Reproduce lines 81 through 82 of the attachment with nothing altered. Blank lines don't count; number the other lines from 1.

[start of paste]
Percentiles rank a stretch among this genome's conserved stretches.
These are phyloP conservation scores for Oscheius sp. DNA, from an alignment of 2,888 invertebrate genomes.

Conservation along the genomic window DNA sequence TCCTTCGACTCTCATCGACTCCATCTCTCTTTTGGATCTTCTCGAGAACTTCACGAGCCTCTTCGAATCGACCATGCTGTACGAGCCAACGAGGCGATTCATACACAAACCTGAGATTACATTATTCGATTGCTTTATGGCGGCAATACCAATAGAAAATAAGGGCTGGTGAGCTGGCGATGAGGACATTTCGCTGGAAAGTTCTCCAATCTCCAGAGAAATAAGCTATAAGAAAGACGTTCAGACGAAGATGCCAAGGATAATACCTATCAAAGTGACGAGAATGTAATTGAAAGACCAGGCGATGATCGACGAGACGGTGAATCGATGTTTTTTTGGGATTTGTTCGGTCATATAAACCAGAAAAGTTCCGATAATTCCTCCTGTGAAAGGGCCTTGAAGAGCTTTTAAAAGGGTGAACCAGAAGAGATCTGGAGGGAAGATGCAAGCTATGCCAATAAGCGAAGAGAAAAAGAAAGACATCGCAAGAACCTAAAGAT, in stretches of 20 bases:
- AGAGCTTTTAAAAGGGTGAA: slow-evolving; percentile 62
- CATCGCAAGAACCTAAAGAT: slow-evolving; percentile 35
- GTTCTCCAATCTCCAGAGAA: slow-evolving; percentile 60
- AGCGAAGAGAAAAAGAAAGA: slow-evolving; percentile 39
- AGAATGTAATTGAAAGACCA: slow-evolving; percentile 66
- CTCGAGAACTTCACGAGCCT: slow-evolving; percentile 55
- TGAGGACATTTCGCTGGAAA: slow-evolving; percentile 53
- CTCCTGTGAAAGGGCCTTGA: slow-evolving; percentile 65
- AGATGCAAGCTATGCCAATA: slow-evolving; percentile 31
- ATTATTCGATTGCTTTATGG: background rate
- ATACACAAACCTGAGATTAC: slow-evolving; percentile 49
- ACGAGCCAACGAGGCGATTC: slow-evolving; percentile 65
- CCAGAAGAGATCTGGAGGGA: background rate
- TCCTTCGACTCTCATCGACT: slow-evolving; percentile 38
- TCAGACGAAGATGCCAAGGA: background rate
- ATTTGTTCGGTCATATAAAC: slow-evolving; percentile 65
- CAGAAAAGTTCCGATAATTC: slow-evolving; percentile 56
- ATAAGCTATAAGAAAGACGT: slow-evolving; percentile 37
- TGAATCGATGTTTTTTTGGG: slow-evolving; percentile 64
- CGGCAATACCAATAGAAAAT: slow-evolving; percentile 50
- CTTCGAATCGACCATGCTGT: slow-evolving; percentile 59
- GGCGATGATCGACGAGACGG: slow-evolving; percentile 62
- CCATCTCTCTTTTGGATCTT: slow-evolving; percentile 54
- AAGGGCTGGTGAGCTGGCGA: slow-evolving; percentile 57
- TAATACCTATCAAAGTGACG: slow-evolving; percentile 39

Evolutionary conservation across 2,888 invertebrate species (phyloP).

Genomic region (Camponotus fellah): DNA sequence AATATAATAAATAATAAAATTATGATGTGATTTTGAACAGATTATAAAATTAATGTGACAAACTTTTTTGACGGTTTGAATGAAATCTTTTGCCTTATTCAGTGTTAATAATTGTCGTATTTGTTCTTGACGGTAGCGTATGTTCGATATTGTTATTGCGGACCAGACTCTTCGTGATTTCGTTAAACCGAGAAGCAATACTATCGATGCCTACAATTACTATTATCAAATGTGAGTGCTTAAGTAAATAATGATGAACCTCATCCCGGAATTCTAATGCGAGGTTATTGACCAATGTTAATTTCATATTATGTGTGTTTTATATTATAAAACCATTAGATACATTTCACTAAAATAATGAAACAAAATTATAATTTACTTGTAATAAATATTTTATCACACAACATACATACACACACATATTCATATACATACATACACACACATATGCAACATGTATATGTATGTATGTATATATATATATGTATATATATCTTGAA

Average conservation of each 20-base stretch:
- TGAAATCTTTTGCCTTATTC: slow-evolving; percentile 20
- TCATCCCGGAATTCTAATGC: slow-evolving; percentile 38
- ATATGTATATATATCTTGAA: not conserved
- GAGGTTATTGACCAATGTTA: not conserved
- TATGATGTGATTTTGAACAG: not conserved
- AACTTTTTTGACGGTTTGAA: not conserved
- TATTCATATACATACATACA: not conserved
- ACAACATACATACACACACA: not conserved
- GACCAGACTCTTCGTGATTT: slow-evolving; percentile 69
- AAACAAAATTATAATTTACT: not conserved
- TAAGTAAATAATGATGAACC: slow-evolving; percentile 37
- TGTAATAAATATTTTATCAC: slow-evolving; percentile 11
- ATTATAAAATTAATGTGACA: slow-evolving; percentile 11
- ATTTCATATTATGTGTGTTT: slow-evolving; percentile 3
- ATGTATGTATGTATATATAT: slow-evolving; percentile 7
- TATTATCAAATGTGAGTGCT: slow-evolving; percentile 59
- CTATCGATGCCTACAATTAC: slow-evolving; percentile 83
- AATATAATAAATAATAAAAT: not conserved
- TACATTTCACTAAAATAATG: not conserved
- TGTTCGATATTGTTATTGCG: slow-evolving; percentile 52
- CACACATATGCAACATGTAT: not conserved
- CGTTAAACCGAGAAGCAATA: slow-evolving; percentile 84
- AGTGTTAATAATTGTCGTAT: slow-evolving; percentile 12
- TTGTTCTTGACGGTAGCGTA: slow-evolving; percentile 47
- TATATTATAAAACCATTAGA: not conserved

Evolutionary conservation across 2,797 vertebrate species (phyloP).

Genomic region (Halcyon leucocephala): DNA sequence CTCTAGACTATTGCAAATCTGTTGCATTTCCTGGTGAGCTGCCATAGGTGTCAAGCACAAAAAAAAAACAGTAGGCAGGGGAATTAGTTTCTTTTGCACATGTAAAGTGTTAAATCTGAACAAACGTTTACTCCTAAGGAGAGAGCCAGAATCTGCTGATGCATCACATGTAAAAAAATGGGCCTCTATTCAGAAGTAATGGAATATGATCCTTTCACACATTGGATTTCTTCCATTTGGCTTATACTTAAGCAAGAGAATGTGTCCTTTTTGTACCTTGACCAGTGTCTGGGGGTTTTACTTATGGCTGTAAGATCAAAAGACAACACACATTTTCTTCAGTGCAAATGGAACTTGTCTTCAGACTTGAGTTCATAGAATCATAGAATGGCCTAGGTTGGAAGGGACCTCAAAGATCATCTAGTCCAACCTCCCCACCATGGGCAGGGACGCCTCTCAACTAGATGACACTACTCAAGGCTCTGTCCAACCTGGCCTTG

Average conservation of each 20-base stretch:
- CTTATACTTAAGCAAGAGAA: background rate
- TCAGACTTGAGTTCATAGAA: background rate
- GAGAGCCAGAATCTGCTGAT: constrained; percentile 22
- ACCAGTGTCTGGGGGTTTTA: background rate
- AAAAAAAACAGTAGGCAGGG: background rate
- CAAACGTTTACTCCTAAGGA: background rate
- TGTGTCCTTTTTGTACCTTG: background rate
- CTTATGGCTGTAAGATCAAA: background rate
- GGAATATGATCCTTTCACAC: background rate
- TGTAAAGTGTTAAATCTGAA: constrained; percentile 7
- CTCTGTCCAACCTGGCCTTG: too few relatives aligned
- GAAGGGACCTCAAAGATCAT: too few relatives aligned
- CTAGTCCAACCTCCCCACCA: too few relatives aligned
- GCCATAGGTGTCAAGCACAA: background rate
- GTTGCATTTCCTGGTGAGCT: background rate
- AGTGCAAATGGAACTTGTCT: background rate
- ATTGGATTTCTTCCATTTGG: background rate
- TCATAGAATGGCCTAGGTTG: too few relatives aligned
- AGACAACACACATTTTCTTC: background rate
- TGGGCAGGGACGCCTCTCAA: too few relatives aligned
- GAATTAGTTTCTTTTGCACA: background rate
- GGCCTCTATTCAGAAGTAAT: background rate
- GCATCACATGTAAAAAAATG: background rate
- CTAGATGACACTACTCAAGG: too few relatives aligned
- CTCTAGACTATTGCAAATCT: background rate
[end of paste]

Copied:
- GGCCTCTATTCAGAAGTAAT: background rate
- GCATCACATGTAAAAAAATG: background rate